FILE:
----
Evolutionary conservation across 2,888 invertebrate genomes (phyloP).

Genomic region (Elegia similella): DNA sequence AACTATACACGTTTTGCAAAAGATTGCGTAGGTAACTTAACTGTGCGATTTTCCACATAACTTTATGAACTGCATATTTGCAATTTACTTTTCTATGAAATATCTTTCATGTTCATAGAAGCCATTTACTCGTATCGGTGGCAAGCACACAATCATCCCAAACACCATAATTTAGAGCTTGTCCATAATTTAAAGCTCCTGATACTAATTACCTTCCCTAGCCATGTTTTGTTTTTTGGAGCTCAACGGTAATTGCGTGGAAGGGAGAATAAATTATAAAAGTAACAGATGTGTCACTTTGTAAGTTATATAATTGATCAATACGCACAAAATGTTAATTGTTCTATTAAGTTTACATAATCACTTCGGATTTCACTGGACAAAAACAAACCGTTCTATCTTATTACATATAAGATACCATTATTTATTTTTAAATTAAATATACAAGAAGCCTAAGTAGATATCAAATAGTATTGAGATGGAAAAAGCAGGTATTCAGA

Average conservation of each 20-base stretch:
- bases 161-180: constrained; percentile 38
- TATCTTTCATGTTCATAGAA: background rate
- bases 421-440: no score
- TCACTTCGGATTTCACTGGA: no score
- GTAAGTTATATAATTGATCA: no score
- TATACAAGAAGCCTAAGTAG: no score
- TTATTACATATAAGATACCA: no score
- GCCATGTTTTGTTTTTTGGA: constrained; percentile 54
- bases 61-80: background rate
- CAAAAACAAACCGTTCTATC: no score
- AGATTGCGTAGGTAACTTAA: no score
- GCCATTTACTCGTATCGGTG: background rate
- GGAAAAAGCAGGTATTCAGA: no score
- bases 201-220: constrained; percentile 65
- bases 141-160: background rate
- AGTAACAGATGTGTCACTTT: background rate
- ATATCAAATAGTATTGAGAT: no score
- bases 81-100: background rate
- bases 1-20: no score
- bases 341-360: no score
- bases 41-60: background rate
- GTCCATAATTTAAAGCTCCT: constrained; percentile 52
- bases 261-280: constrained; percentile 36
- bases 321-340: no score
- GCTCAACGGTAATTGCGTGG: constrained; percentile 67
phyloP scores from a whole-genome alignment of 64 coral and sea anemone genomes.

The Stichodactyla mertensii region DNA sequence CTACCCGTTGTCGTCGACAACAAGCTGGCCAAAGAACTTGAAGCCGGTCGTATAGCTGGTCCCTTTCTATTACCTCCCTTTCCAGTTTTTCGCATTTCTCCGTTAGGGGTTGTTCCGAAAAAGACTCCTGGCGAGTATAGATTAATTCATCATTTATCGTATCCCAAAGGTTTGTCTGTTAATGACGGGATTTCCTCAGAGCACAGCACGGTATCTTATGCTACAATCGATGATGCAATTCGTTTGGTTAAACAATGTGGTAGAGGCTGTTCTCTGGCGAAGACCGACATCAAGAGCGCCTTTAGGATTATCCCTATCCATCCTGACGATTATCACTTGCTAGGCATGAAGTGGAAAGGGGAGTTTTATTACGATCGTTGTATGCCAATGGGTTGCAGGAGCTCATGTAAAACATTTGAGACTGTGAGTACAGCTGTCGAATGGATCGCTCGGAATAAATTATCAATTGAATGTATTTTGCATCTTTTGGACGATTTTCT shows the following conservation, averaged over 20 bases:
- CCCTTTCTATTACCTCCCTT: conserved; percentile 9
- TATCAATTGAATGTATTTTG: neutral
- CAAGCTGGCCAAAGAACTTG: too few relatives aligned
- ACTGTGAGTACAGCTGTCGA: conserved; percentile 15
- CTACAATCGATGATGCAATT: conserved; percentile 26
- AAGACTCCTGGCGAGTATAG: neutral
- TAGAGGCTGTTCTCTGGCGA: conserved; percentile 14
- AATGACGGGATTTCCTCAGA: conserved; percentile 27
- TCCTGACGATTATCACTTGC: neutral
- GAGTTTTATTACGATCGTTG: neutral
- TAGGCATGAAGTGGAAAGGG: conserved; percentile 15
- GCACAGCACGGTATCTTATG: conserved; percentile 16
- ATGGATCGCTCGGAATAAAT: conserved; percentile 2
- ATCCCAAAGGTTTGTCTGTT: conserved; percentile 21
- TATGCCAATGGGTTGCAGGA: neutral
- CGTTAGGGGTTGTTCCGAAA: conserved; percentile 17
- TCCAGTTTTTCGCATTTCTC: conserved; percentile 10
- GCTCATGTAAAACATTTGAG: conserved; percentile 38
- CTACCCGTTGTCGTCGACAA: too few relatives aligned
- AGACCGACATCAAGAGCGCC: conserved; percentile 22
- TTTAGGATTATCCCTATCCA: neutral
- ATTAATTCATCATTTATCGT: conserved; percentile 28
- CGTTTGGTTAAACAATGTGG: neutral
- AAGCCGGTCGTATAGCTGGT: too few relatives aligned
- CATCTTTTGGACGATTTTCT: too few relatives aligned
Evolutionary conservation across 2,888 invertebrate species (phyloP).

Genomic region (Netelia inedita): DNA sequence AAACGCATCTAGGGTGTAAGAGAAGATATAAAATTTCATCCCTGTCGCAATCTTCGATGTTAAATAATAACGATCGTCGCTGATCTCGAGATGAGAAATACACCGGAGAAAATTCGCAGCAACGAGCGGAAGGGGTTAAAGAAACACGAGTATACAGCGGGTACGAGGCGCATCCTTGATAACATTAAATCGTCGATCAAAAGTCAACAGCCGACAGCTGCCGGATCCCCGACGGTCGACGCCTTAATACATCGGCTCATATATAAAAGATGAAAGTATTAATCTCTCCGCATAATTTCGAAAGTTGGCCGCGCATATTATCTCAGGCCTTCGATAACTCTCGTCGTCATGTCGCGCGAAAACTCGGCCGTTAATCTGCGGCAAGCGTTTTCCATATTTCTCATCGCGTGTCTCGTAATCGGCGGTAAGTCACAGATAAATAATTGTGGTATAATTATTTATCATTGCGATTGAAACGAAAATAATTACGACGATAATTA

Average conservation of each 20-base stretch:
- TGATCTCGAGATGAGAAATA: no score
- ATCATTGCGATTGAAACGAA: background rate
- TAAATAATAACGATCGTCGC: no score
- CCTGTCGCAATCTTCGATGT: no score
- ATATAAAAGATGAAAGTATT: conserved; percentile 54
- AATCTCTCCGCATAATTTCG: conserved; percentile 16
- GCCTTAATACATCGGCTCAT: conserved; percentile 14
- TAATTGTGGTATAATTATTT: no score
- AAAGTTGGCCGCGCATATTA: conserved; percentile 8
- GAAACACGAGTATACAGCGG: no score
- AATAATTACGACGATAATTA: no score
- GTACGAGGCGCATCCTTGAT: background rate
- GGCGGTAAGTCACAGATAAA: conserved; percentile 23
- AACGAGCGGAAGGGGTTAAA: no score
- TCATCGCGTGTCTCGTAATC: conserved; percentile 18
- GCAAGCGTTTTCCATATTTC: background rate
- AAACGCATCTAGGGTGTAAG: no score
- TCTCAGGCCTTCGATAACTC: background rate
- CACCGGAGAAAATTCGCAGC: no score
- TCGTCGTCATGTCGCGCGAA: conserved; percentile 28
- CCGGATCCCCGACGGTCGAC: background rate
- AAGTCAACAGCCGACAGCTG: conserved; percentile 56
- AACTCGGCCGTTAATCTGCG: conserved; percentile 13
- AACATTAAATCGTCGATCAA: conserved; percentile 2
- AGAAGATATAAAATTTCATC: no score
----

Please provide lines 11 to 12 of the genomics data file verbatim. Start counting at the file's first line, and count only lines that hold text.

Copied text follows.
- GCCATGTTTTGTTTTTTGGA: constrained; percentile 54
- bases 61-80: background rate